At the fabric store, when someone asks for interfacing, the usual first question is, “Fusible or sew-in?” To help answer this question for yourself, keep reading.
To wash or not to wash?
For many garments such as a tailored jacket or a formal gown we don’t need to worry about wash-ability as these garments should be dry-cleaned. What about shirt collars and cuffs or the waistband on a washable skirt or pair of trousers? Unfortunately, I’ve experienced some very disappointing results when washing garments that contained fusible interfacing. This included “bubbling” on the under-collar of a shirt caused by the interfacing shrinking and becoming unattached creating a very bumpy “bubbly” texture. Thankfully the under-collar doesn’t show when wearing a shirt but I am now always very careful about the interfacing I use in shirts. I also avoid putting shirts in the dryer and find much better results with regards to how the interfacing performs.
Most fusible interfacing comes labelled as “pre-shrunk” but many people take the added precaution of pre-washing fusible interfacing. This must be done very carefully with little agitation to make sure that the adhesive doesn’t wash away. NEVER put un-adhered interfacing in the dryer.
Does fusible vs. sew-in make a difference with regards to durability?
There is a big difference in the durability of various interfacings, but the biggest factor determining the durability is the construction of the interfacing (i.e. woven vs. non-woven) and not whether it’s fusible or sew-in. Generally non-woven interfacings will not be as durable as they are constructed from loose fibres bonded together as opposed to being spun into yarn and being woven together to create fabric.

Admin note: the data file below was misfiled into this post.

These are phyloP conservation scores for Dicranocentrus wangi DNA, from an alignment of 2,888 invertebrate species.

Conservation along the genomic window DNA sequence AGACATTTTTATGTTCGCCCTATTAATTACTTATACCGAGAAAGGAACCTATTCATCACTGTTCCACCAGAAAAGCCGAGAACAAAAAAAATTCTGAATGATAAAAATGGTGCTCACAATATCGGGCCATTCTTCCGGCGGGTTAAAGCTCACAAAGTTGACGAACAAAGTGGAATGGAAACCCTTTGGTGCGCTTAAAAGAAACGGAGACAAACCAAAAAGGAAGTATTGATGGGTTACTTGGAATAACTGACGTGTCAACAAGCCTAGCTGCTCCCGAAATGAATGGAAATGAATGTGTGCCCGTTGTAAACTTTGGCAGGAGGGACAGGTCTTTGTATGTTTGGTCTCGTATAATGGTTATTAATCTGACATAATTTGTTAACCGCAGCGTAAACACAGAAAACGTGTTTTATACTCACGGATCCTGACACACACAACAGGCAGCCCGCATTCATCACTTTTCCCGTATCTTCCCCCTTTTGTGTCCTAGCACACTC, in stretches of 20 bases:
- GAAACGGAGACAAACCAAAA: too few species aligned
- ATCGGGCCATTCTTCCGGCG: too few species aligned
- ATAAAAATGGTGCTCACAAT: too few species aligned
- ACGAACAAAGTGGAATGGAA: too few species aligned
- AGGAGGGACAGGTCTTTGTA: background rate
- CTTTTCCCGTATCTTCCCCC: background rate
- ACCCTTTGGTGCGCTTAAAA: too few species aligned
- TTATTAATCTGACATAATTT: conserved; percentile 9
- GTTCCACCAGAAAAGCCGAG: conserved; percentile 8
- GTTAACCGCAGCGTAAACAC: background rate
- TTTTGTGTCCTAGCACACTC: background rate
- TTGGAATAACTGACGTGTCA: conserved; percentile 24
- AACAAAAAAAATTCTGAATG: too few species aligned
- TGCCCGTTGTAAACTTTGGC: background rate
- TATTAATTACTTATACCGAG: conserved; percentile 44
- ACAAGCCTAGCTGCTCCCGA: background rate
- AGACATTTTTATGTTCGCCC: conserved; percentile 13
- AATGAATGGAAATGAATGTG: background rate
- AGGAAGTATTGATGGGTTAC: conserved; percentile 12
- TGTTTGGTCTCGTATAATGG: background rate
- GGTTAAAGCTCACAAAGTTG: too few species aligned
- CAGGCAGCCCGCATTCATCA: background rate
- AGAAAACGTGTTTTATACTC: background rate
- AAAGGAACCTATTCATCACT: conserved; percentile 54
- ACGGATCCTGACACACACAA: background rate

Ease of Use
Fusible interfacing was invented to save time and if you use it properly it will! One important factors is the temperature of the iron. Another is knowing how to properly PRESS it in place. NEVER slide the iron over the interfacing. Always PRESS for 5 – 10 seconds and then LIFT the iron and reposition over a new area to be fused. Sliding the iron over the interfacing could cause major puckering.
One difference between fusible and sew-in interfacing is the fact that fusible interfacing has a right and a wrong side. If you are creating a garment that is asymmetrical, you need to think carefully when cutting the interfacing, to make sure that the adhesive side of the interfacing faces the “wrong” side or your fabric.
Fusible interfacing can sometimes make a mess on your iron. If you don’t use a press cloth, the adhesive can seep past the edge of the interfacing when being pressed and stick to your iron. Also, if you mistakenly touch your iron to the adhesive side of the interfacing (and most of us have done it at one time or other!) then you really have a mess on your hands. If this happens, you can purchase iron cleaner.
“Time is money”
This old adage holds true when comparing fusible and sew-in interfacing. The time saved using fusible interfacing will cost you a little extra at the register. This makes sense, since additional processing is required in the manufacturing of fusible interfacing.
It’s up to you!
Hopefully the information provided will show that there are potential benefits and shortfalls of both types of interfacing. You need to consider your personal priorities when it comes to making the choice between fusible and sew-in interfacing.